By Dumbarton Democrat reporter
Liberal Democrat media spokesperson, Jamie Stone, has today written to the government asking for support for trainee journalists.
The call follows Meta’s (formerly Facebook) announcement that it intends to cease funding for the Community News Project, which supports 100 trainee journalists across the UK.
Over the past 5 years, Meta has contributed £13.5 million to ensuring the training of aspiring journalists with no previous experience in the sector and that recruitment enhances the diversity of local news teams.
This funding will be axed at the end of the year, meaning these trainees face their contracts being terminated unless newsrooms can create permanent roles for them at a time of unprecedented economic challenge in the local media landscape.
Mr Stone said: “The Community News Project has not only given many young people the opportunity to explore journalism as a career but has also improved local news through its focus on grassroots community issues.
“Without it, 17-year-old Iona MacDonald may not have been able to carry out the extraordinary work she has during her time as a trainee for Highland News and Media.
“Alongside her studies, Iona has worked on the SNP leadership contest and met with senior politicians, while also reporting on important issues that affect small communities in the Far North. Her work is a testament to the depth and breadth of the training she has received as a result of this funding.
“”I have written to the government today to implore that support is put in place to protect these traineeships if Meta does go ahead with its decision to cease funding.
“I have also highlighted the importance of levelling the playing field between platforms and publishers in the upcoming Digital Markets, Consumers and Competitions Bill.”
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Full letter from Jamie Stone is below:
Dear Secretary of State,
I am writing to you following Meta’s (formerly Facebook) recent decision to axe funding for the Community News Project (CNP). Over the past five years, Meta has contributed £13.5 million to this scheme.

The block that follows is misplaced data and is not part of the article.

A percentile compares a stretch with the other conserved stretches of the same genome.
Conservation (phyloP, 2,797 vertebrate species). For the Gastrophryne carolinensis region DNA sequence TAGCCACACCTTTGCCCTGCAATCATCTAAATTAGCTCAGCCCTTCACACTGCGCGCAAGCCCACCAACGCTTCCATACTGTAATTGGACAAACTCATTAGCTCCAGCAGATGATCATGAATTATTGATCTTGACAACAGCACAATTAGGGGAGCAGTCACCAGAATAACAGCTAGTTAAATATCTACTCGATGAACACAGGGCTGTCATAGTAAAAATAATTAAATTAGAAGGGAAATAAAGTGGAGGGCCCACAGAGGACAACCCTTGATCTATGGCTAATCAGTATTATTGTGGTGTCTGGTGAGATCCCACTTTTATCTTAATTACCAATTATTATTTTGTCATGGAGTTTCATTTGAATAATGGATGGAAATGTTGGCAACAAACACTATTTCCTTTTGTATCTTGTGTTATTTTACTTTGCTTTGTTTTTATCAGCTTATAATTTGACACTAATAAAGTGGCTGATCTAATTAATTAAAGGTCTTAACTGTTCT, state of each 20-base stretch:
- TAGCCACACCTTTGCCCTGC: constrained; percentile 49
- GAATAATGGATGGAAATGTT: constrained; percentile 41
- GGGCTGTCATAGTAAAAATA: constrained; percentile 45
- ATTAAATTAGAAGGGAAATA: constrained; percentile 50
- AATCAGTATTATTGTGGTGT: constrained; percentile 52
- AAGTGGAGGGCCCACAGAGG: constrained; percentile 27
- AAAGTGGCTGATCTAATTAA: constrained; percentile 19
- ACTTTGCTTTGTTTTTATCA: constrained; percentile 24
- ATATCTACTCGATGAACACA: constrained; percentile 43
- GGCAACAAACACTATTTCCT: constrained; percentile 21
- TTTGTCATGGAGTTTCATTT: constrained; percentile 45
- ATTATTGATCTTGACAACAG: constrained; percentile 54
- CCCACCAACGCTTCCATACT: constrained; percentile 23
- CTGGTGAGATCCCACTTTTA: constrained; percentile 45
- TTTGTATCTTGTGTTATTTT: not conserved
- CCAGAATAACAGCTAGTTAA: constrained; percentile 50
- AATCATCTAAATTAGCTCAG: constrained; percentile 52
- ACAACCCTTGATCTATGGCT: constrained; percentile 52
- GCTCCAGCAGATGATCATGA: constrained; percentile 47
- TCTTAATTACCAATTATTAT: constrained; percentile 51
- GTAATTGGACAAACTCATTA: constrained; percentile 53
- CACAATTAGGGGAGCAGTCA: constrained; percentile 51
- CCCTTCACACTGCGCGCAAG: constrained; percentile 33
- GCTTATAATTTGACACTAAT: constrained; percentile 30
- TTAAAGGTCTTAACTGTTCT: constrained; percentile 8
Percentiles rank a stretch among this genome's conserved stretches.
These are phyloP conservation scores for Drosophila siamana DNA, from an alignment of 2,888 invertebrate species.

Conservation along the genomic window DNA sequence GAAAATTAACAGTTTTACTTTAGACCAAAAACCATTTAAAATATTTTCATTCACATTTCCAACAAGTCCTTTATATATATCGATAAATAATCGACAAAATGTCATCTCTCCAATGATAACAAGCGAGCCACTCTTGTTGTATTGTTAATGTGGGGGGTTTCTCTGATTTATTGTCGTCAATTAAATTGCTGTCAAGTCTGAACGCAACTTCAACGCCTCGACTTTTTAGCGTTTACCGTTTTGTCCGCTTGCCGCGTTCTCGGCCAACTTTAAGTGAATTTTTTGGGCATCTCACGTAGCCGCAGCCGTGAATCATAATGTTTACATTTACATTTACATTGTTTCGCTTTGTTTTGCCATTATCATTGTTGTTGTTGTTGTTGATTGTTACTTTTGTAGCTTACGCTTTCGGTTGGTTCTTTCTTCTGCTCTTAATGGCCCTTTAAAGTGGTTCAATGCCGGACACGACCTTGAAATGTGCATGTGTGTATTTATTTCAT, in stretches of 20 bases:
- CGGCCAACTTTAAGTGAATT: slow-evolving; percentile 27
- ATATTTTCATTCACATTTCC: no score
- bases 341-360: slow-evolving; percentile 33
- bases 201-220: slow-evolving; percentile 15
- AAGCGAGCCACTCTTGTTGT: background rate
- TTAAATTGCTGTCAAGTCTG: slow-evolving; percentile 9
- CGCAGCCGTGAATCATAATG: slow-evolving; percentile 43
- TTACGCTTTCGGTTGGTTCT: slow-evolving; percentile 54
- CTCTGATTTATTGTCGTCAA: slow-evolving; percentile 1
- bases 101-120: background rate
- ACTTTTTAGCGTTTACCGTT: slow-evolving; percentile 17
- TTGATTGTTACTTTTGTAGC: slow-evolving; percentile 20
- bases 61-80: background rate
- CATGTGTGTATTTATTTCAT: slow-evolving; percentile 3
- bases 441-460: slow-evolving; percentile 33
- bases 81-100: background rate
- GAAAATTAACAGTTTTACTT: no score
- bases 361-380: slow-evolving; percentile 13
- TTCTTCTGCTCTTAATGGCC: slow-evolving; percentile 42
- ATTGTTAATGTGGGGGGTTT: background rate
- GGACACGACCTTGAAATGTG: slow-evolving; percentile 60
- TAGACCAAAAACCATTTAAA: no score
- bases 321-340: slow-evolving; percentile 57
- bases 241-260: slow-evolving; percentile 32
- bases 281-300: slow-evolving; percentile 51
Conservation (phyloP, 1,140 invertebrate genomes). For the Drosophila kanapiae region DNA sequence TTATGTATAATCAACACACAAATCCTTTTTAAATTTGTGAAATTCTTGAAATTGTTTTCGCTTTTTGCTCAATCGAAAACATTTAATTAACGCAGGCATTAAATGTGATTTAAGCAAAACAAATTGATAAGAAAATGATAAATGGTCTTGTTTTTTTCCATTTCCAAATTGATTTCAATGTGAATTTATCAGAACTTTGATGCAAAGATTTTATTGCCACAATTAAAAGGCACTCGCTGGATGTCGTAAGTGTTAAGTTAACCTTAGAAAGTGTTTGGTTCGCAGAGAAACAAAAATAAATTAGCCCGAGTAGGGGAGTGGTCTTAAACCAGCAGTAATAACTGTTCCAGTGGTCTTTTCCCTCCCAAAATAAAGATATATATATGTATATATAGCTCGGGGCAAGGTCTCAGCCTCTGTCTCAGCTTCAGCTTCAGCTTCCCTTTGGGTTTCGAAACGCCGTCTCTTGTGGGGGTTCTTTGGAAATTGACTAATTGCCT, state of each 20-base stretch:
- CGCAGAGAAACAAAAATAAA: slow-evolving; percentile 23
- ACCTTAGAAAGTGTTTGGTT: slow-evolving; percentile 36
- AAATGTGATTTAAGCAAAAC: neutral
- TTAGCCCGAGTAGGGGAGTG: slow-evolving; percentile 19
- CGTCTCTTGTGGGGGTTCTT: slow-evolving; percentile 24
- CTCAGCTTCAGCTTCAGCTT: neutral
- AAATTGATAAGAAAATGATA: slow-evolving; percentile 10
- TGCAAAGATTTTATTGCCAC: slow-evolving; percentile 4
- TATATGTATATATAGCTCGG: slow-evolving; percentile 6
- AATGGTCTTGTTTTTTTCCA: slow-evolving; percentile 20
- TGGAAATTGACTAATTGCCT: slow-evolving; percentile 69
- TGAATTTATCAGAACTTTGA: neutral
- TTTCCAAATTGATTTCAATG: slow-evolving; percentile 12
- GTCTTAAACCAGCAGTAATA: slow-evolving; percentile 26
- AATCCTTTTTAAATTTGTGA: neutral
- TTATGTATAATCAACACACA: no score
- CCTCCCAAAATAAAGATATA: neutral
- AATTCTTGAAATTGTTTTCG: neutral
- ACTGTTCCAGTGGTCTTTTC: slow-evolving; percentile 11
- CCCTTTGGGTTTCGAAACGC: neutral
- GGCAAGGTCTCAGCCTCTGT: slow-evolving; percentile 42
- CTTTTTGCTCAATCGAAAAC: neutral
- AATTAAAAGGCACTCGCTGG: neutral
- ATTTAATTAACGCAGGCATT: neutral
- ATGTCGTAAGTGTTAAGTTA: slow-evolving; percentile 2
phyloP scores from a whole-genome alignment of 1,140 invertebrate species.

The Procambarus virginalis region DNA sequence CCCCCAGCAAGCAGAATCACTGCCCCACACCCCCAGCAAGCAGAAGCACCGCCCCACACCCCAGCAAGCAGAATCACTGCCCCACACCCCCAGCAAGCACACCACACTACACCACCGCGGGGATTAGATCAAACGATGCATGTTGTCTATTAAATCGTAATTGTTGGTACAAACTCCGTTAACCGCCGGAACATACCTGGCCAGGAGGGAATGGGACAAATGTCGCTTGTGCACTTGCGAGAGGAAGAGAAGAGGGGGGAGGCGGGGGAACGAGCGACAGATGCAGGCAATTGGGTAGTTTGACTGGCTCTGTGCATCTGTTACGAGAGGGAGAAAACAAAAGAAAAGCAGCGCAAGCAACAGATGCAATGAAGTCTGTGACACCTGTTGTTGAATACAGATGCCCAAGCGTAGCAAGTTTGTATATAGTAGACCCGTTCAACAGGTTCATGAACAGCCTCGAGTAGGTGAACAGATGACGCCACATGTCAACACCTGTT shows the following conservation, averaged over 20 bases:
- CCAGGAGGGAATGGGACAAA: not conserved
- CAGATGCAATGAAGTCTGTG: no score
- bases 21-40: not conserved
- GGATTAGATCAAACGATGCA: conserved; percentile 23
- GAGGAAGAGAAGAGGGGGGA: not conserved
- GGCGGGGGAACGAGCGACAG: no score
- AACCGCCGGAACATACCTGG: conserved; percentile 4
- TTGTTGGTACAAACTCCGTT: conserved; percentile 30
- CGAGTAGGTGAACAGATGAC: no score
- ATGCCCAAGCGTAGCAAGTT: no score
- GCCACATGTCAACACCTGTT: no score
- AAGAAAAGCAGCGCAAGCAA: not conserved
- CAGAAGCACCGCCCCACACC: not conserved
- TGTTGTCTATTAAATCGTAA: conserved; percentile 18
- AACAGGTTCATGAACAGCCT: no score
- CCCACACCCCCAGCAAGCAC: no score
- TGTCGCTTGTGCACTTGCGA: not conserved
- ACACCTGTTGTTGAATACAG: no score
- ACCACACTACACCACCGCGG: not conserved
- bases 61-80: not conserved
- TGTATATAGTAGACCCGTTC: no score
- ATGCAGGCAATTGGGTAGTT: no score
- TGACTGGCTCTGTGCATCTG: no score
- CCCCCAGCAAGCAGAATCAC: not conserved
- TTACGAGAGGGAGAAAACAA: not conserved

The CNP is a ground-breaking trainee journalism scheme, run in partnership with Meta’s Journalism Project, the National Council for the Training of Journalists (NCTJ) and publisher groups across the UK, including Highland News & Media in my constituency – publisher of local papers including the John O’Groat Journal, Northern Times, and Ross-Shire Journal. 17-year-old Iona MacDonald is a fantastic example of how important this scheme is to young people hoping to become journalists in the Far North.
The project has enabled communities to hire trainees with no previous experience in journalism, ensuring that recruitment enhances the diversity of local news teams and improves the ability to be truly representative of the communities they serve. More than 70% of reporters hired through the CNP met one or more of the diversity criteria set by the project.
The reporters under the CNP scheme cover grassroots community issues which have traditionally been under-served by mainstream media, all the while working towards an NCTJ qualification covering core professional journalism skills.
If Meta follows through with this decision at the end of 2023, 100 trainee community reporters will see their contracts come to an end, unless newsrooms can create permanent roles for them at a time of unprecedented economic challenge in the local media landscape. It means that many talented journalists may be forced to leave the industry.
I urge the Government to ensure that the upcoming Digital Markets, Competition and Consumers Bill does enough to reset the balance of power in the online ecosystem and to create a level playing field between platforms and publishers.
In the meantime, I am writing to you to ask what the Government plans to do to support these promising journalists who are now facing a very uncertain future. Yours sincerely, Jamie Stone, Liberal Democrat Spokesperson for Culture, Media and Sport